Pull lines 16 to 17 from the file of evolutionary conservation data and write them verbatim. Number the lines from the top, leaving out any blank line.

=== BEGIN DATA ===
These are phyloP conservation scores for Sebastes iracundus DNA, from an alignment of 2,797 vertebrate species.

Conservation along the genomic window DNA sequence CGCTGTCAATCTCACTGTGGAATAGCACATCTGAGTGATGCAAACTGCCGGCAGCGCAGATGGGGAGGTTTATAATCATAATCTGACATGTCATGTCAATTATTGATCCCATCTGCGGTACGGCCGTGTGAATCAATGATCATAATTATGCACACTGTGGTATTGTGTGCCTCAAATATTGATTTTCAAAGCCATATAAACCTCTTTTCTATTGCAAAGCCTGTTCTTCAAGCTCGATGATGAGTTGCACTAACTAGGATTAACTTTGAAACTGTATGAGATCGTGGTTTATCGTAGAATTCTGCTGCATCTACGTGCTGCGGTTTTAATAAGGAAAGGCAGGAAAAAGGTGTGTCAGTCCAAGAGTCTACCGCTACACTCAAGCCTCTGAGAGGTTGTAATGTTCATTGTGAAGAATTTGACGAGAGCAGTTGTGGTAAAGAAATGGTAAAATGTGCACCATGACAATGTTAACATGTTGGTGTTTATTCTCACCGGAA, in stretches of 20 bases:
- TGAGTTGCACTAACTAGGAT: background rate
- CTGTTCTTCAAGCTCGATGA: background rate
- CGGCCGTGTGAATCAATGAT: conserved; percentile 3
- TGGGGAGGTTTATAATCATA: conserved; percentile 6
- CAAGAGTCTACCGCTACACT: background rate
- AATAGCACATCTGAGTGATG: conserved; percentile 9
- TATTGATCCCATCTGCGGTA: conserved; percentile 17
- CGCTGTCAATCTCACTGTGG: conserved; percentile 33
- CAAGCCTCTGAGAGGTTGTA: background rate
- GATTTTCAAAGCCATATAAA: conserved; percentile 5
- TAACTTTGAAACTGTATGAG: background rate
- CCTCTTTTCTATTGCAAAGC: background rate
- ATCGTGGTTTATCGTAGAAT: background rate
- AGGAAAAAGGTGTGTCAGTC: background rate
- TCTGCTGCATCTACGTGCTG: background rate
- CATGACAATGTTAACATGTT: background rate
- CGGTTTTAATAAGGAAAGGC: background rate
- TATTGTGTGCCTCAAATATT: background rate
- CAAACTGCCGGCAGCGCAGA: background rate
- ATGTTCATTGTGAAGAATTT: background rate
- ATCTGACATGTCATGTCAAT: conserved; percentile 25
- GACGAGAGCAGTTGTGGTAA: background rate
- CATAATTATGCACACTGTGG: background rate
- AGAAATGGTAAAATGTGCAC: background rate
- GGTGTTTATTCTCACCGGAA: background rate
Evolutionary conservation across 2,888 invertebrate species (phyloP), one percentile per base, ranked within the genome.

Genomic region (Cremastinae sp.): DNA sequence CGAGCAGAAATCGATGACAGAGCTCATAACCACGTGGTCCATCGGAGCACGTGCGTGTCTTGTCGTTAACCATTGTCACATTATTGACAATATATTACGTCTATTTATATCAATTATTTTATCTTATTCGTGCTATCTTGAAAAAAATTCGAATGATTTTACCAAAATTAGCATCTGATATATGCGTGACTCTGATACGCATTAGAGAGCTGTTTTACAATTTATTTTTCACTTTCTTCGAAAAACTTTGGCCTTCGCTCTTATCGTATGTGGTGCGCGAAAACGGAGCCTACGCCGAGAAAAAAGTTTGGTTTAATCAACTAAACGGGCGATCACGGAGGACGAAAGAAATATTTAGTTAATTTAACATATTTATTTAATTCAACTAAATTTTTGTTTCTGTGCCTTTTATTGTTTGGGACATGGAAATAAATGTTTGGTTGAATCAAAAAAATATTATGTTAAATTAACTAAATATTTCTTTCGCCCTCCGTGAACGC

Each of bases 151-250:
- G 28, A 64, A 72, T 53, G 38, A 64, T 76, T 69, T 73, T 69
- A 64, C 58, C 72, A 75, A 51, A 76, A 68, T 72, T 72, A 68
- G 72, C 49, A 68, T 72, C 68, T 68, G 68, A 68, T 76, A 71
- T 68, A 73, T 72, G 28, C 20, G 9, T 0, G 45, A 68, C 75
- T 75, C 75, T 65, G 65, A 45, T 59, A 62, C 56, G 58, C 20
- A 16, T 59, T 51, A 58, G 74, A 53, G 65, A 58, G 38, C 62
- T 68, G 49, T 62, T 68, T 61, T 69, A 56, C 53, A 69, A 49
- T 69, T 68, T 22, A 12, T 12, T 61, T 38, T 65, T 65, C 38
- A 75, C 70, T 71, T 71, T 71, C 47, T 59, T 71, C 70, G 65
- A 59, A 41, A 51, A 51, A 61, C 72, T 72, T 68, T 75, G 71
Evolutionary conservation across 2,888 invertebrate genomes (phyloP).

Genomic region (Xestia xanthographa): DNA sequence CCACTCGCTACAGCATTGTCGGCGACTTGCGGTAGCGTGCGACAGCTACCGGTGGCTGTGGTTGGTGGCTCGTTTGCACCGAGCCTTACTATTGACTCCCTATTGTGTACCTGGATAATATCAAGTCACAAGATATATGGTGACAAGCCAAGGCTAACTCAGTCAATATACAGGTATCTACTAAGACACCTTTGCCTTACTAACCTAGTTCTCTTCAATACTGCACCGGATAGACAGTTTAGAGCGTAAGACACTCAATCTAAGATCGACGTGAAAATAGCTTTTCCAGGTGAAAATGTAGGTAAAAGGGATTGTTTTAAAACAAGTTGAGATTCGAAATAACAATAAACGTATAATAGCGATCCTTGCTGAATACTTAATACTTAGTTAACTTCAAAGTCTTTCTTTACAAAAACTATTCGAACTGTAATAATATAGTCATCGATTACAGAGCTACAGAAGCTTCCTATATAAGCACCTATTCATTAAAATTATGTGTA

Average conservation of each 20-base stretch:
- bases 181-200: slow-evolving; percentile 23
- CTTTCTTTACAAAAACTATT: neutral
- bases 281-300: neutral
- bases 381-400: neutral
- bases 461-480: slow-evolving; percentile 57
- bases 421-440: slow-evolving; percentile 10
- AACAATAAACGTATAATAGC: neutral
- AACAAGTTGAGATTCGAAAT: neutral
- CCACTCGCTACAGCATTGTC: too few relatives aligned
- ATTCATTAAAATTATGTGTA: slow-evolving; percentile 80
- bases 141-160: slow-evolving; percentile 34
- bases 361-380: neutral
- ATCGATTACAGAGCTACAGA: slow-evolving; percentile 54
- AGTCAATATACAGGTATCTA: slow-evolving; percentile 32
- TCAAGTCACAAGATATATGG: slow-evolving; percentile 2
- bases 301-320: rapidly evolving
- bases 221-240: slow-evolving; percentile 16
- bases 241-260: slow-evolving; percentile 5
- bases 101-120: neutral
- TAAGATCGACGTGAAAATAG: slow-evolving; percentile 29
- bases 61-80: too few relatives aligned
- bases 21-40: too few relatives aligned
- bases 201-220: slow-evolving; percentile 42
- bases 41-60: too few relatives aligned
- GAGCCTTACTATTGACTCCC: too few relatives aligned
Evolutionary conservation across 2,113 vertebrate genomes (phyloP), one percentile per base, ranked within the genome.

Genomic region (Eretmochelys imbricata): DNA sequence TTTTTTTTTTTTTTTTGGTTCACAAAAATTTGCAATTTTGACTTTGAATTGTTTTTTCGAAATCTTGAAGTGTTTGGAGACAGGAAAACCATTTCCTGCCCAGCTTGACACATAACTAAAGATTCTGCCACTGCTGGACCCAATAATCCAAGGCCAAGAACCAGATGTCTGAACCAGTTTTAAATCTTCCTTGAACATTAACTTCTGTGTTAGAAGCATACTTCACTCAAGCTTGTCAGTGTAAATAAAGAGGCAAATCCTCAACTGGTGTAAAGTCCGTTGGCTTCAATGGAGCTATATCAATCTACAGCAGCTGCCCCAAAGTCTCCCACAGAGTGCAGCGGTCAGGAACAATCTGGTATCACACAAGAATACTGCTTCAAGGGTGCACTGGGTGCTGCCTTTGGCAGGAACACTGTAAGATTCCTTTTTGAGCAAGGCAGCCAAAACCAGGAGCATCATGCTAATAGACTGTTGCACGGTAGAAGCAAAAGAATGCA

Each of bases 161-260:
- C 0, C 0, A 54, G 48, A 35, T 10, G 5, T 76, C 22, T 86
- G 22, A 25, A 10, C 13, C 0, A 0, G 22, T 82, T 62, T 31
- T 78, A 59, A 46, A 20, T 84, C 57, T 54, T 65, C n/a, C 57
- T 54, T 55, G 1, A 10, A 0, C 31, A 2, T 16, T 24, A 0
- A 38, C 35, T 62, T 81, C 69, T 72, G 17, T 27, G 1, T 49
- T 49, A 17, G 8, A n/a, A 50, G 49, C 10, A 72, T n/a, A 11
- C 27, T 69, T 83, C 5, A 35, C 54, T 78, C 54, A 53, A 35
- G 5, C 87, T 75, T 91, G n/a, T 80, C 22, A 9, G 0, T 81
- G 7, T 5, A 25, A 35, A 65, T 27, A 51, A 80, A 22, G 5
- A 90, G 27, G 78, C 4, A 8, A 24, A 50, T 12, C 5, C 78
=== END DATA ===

- AGGAAAAAGGTGTGTCAGTC: background rate
- TCTGCTGCATCTACGTGCTG: background rate